Why do Java method names use the "get" prefix so extensively? At least in my Java programs there are a lot of methods with names starting with the word "get". The percentage of get-methods is suspiciosly high. I am starting to feel that the word "get" is loosing it's meaning because of inflation. It is noise in my code.
I have noticed that there is a different naming convention being used in functional/declarative programming and PL/SQL. The method name simply states what the method returns. Instead of "account.getAmount()" or "Time.getIsoFormattedDateString(Date date)" they will use "account.amount()" and "Time.isoFormattedDateString(Date date)". This makes perfect sense to me, as the name of the function describes the result of evaluating the method (assuming there are no side effects, which there shouldn't be anyway). The "get" prefix seems superfluos.
I have just started reading the book "Clean Code". It says that methods should do only one thing, and that that thing should normally be one of the following:
Notify some object about an event, typically passing the event as a parameter.
Ask a question about some object, typically with the method name forming a natural language statement, passing the object as parameter and returning a boolean.
Fetch something, possibly passing some lookup key or some object to be converted as parameter and always returning the desired object/value.
My question is about the third category. Are there naming conventions other than "get" for this kind of methods? What criteria do you use when choosing method names/prefixes?
Here is an example:
I have a class with two methods getDates() and getSpecialDates(). getDates() simply returns the value of a private variable (the reference to a collection of dates). This is a standard getter, as I understand it. getSpecialDates() is different; it calls getDates(), fetches a filter from another class, applies the filter and returns what is effectively a subset of getDates().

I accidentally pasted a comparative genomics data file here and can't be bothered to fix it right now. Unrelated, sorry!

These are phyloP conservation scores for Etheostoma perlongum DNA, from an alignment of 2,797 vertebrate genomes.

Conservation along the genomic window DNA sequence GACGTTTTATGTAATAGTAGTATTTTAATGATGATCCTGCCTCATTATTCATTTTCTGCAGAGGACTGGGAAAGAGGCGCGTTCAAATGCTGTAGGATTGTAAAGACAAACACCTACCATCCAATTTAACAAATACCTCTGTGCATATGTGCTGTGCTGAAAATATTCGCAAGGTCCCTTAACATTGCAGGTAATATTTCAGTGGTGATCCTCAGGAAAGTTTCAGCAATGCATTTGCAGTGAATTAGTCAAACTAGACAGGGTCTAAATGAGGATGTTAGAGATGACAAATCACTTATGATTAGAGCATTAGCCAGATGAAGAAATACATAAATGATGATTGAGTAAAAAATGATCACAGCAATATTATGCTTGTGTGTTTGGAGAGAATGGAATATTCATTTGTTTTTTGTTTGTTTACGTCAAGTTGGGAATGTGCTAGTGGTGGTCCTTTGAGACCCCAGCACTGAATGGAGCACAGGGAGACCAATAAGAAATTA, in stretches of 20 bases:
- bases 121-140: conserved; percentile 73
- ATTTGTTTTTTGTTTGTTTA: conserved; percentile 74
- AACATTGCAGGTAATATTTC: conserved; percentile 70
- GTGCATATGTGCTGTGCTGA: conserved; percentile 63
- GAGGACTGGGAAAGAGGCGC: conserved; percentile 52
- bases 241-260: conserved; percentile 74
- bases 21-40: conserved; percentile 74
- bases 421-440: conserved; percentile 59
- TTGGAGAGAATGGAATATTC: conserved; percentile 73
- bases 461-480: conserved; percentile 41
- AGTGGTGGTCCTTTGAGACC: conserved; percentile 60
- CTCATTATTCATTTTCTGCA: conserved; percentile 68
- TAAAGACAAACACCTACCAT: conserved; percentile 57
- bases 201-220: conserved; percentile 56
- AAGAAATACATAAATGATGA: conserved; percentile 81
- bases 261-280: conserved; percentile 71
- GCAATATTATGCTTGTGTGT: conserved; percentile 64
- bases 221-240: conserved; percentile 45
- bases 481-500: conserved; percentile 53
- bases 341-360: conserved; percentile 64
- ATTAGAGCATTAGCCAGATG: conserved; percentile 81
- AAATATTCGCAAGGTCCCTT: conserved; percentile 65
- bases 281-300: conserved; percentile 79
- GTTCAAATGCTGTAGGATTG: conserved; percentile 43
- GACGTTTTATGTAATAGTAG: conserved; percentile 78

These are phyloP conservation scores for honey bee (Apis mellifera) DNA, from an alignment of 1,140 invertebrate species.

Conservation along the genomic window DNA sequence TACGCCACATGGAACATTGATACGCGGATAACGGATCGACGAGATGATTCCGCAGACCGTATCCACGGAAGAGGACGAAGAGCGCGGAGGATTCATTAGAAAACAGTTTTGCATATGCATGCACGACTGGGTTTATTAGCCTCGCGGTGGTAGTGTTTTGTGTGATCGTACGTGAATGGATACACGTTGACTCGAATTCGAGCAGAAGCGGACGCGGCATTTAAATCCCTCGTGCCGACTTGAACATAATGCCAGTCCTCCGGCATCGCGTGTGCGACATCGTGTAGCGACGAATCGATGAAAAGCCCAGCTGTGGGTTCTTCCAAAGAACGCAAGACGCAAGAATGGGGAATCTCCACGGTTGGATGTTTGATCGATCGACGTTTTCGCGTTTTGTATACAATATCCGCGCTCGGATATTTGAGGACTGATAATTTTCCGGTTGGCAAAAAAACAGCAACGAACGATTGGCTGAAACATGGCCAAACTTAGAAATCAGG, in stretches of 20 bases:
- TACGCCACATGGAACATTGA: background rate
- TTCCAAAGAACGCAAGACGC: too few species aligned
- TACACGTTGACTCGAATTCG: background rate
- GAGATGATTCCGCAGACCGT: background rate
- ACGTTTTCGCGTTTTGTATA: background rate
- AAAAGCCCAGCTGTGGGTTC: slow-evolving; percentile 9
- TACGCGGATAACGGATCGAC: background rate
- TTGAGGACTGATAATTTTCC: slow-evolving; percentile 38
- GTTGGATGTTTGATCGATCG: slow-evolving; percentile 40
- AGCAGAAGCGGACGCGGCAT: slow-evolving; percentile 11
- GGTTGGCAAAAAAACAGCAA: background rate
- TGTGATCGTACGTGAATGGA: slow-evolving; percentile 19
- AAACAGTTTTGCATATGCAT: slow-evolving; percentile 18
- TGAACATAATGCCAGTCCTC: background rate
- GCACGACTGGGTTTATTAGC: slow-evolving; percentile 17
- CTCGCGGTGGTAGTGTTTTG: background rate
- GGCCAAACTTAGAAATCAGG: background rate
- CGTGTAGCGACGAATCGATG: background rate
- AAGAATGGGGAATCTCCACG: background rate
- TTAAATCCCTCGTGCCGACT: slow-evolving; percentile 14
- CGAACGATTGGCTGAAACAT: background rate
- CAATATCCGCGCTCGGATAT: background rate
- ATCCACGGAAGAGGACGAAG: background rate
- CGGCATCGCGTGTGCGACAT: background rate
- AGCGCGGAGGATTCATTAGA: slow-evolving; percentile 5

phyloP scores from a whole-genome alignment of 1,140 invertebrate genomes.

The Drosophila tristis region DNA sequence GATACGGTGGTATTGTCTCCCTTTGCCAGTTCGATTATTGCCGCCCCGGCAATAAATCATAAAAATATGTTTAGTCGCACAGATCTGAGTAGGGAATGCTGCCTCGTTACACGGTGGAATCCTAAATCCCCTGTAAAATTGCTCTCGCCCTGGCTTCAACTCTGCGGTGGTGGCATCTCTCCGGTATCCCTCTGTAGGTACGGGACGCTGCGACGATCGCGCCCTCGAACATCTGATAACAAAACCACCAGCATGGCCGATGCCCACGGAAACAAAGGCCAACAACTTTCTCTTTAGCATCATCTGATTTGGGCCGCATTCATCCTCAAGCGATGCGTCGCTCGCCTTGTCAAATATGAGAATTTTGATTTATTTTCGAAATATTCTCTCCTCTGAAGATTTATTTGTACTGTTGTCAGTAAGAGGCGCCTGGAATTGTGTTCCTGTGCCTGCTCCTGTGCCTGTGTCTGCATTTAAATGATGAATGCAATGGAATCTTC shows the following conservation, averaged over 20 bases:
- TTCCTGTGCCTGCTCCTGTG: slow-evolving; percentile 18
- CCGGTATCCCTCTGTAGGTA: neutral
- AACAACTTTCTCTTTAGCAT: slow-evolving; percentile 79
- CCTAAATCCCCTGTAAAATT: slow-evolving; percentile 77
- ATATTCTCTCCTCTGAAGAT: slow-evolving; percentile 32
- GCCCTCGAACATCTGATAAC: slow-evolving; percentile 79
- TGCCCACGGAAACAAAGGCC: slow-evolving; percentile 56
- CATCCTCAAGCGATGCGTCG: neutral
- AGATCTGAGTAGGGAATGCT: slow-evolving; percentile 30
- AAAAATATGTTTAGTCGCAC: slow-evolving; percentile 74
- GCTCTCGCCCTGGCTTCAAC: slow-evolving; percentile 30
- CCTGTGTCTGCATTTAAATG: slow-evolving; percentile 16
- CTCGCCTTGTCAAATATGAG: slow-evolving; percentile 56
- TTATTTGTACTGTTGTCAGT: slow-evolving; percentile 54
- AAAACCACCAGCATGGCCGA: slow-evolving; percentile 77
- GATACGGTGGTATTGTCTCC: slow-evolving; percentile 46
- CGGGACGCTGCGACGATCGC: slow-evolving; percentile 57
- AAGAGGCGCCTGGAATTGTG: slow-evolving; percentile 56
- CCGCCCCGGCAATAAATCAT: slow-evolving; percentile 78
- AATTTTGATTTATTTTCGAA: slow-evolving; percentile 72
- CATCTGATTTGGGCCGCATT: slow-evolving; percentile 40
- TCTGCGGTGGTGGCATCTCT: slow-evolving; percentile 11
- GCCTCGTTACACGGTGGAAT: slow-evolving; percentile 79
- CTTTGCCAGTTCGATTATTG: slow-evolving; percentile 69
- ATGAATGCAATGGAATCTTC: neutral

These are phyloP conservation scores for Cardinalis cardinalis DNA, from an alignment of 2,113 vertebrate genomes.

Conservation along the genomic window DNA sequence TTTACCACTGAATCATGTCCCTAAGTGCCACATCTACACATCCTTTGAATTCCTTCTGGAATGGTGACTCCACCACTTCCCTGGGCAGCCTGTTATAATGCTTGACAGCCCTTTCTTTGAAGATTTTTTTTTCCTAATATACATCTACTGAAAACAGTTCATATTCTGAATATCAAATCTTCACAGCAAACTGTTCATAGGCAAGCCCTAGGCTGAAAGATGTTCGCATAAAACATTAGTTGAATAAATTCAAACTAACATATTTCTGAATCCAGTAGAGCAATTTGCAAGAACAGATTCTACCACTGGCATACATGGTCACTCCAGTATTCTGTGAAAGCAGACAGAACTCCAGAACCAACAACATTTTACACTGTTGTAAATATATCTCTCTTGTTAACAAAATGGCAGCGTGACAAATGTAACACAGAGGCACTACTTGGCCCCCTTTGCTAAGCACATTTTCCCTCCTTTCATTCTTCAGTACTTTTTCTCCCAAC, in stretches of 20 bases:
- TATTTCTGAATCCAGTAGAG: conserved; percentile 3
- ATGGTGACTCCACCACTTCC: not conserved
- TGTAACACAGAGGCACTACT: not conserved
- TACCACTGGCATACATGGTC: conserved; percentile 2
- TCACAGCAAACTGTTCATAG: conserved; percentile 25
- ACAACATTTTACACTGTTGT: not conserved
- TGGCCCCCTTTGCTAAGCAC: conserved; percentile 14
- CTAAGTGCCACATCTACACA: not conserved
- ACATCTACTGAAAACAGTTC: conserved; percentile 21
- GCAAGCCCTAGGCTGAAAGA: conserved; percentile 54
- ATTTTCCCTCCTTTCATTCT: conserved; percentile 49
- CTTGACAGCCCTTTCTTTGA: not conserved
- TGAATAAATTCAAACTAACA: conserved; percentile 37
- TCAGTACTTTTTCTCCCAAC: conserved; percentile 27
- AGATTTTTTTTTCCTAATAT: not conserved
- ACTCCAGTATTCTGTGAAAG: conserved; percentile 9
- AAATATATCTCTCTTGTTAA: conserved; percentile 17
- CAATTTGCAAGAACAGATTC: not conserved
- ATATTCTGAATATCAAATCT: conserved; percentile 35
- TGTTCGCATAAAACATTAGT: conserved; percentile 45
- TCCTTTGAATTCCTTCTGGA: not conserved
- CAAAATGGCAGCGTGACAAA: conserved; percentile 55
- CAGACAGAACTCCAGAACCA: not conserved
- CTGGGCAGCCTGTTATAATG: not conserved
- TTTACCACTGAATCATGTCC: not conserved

The method getSpecialDates() could be named computeSpecialDates), findSpecialDates(), selectSpecialDates() or elicitSpecialDates() or whatever. Or I could simply name it specialDates(). And then, for consistency, I could rename getDates() into dates().
Why bother separating between methods that should be prefixed with "get" and methods that should not, and why bother finding replacement words for "get"?
Normally the Fetching methods (methods that do fetch some values) get the "get" prefix. Its up to you what you want to use. getValue() or fetchValue() or something else. But get and set have become industry standards. So that is why they are commonly used. Plus it makes the objective of the methods easy to understand and we try to make method names clear in what they do.
Joined: Oct 13, 2005
If you don't have a field called specialDates, then you would not usually have a method called getSpecialDates. "get" and "set" methods are usually called after the corresponding fields.
Try this : Consider 'get' 'set' and 'is' to be an informal part of the Java language
specification. It becomes more formal in JavaBeans land. There is no overuse
problem with 'void' or 'public' so just think of 'get' as another keyword with a
specific intended use. If you avoid using 'set' and 'get' there will be no compiler
error and no runtime error, just a "ConfusedAboutTheCode" exception thrown
by other programmers.
Campbell Ritchie wrote:If you don't have a field called specialDates, then you would not usually have a method called getSpecialDates. "get" and "set" methods are usually called after the corresponding fields.
I'm not so sure about that--the getters are what expose property retrieval, regardless of whether or not there is a concrete underlying property. For example, a web app class might expose data to the view layer via getters, but the exposed values might be calculated/transformed/filtered/etc. but need to follow the naming convention for access reasons.
well getters and setters are basically used to get and set data ... as usual
but the more important part of them is to format the data when it is being set or get or apply some filtering or something ... and also it's a way to hide the private data from the other class accessing it so that it doesn't makes any unwanted change to the private data and spoil everything you worked on so long and hard ...
you might just use them to set or get the data or you can do some good stuff inside them ... it's upto you